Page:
LONDON, Ky. – Demonstrators squared off Saturday outside a funeral home where a service was being held for a solider, the first such scene in Kentucky since a judge suspended a state law that required a 300-foot buffer zone for protests at military funerals.
Dozens of demonstrators surrounded London Funeral Home, waved American flags and exchanged shouts for more than an hour before the service with members of the Westboro Baptist Church of Topeka, Kan., which tours the country protesting at military funerals.
Church members held signs across the street that read, "America is doomed," "Thank God for 9/11," and "Thank God for dead soldiers."
The family of Sgt. 1st Class Charles Jason Jones had invited a half-dozen groups to wave full-size American flags, express their support of U.S. soldiers and honor Jones after hearing about the church's plans to protest the funeral, according to military officials.
More than 200 mourners, including Gov. Ernie Fletcher, filled the chapel to pay tribute to the 29-year-old Kentucky National Guardsman, who was found dead in his quarters in Iraq on Sept. 20 from causes not related to combat. The military is investigating the death.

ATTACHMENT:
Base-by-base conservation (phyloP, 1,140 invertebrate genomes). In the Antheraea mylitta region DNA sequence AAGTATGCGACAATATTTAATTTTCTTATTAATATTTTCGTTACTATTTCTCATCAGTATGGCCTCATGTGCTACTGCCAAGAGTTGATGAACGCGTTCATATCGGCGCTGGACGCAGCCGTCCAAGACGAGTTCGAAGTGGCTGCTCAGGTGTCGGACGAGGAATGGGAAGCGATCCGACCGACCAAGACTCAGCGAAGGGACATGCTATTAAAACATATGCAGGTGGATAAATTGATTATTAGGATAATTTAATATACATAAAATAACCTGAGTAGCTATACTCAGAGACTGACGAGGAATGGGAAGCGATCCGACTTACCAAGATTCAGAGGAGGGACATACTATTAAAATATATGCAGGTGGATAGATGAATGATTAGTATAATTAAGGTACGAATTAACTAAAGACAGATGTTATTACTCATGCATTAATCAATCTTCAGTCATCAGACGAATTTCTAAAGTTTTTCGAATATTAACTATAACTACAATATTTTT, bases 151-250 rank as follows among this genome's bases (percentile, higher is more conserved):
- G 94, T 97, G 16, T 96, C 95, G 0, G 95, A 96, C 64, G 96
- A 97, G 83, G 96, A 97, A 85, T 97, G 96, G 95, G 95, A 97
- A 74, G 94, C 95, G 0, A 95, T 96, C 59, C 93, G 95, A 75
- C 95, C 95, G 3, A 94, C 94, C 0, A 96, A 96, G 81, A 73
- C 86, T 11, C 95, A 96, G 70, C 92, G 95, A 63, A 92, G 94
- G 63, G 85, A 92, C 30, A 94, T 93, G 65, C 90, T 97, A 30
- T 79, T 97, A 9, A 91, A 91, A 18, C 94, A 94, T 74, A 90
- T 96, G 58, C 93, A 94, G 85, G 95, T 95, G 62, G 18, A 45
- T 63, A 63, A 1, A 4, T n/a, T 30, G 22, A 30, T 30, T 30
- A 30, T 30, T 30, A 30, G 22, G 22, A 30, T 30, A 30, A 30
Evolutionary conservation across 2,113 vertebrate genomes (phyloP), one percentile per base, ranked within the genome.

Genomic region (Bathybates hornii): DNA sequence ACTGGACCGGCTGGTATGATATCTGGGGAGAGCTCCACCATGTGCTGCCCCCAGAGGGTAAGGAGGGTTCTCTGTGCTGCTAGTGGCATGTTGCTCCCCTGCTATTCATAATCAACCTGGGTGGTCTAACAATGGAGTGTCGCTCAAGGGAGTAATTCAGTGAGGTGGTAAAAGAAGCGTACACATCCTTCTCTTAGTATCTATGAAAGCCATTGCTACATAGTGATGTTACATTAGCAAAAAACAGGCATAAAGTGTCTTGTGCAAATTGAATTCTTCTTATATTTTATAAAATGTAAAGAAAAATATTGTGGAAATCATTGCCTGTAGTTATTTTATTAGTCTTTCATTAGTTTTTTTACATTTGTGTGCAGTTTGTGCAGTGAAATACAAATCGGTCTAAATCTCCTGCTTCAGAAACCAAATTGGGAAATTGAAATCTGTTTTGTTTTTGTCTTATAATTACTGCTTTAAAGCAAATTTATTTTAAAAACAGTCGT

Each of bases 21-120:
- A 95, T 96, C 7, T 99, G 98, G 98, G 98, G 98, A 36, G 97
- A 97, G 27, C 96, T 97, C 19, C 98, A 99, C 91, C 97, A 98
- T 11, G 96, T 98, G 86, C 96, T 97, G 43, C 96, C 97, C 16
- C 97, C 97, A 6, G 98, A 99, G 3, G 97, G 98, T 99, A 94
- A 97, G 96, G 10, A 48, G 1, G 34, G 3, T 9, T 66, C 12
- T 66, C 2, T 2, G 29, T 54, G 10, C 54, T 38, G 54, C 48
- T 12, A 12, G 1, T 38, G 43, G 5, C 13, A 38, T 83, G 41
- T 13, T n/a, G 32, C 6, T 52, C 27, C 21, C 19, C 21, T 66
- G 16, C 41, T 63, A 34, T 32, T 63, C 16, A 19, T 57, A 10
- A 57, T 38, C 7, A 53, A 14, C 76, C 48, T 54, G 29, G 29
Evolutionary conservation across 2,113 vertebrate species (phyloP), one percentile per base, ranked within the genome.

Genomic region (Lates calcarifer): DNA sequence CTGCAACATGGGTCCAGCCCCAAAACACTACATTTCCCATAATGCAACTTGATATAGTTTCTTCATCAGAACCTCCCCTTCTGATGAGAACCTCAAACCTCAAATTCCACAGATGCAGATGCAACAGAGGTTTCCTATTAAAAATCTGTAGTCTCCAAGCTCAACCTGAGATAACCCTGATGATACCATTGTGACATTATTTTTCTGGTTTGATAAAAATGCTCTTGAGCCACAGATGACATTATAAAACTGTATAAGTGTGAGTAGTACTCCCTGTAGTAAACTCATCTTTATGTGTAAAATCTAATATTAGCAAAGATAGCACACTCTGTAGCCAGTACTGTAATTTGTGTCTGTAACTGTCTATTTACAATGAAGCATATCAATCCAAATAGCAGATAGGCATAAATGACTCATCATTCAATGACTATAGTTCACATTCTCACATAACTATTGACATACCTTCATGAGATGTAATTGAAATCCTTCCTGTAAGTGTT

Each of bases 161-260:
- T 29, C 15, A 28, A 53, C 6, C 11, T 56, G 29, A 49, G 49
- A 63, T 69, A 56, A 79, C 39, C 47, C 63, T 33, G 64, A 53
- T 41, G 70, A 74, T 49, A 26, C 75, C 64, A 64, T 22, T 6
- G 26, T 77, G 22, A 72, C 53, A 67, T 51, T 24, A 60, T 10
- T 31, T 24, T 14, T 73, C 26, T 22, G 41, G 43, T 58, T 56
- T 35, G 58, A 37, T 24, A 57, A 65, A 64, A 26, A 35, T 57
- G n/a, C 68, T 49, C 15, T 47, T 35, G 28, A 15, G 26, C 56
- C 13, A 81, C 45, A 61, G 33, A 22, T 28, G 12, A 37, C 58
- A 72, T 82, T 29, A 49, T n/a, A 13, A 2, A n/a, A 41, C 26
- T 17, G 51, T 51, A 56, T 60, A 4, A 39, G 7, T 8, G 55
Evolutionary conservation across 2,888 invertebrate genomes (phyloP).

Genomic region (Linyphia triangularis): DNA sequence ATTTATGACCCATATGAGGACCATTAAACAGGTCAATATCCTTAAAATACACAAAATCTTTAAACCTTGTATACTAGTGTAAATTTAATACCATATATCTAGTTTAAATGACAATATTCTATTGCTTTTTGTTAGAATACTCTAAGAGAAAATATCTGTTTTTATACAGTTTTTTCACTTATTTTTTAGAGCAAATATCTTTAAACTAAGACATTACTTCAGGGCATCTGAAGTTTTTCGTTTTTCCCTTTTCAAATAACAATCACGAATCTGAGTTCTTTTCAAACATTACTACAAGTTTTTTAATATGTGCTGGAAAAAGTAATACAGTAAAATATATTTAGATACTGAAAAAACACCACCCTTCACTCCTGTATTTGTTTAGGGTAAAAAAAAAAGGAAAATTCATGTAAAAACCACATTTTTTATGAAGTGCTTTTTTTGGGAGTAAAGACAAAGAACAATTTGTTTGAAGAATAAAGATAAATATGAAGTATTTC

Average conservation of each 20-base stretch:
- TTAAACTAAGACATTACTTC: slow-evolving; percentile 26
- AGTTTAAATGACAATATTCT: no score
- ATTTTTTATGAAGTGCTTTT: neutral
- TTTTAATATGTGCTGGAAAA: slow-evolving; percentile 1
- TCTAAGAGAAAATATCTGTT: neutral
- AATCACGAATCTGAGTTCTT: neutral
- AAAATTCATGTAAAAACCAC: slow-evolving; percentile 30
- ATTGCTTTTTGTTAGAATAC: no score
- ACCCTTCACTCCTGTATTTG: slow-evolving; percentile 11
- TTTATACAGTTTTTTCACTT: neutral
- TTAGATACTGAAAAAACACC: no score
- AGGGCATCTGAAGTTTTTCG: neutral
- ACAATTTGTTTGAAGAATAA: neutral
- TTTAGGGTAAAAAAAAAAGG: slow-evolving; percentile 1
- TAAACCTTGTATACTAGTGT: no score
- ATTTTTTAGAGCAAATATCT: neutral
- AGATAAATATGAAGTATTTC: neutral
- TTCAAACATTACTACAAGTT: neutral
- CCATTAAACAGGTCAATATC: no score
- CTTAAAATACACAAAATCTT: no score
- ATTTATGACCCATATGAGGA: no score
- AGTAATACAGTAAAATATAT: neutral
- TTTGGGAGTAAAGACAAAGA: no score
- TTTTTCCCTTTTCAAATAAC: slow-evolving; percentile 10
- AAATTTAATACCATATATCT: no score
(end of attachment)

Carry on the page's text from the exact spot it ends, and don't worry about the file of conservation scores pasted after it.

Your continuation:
Little was said of the demonstration during the funeral, though the Rev. Charles Taylor told mourners that the presence of the Westboro protesters was "a dishonor."
"I feel sorry for them," he said, adding, "I appreciate the folks holding the flags."
Last week, U.S. District Judge Karen Caldwell wrote that the state law could restrict the free speech rights of people in nearby homes, sidewalks and streets, even if they cannot be seen or heard by funeral participants.
The law, passed this year, was aimed at members of the Kansas church, which claims the soldiers' deaths are a sign of God punishing America for tolerating homosexuality.
About a dozen states have similar laws, and Congress passed a law this year prohibiting protests at military funerals at federal cemeteries.
Joe Gilliland was protesting to honor Jones and his family. When asked about Westboro, he said, "I think they have rights just like we do. They have the right to do whatever they want to, but I'm not sure this is the right place for it."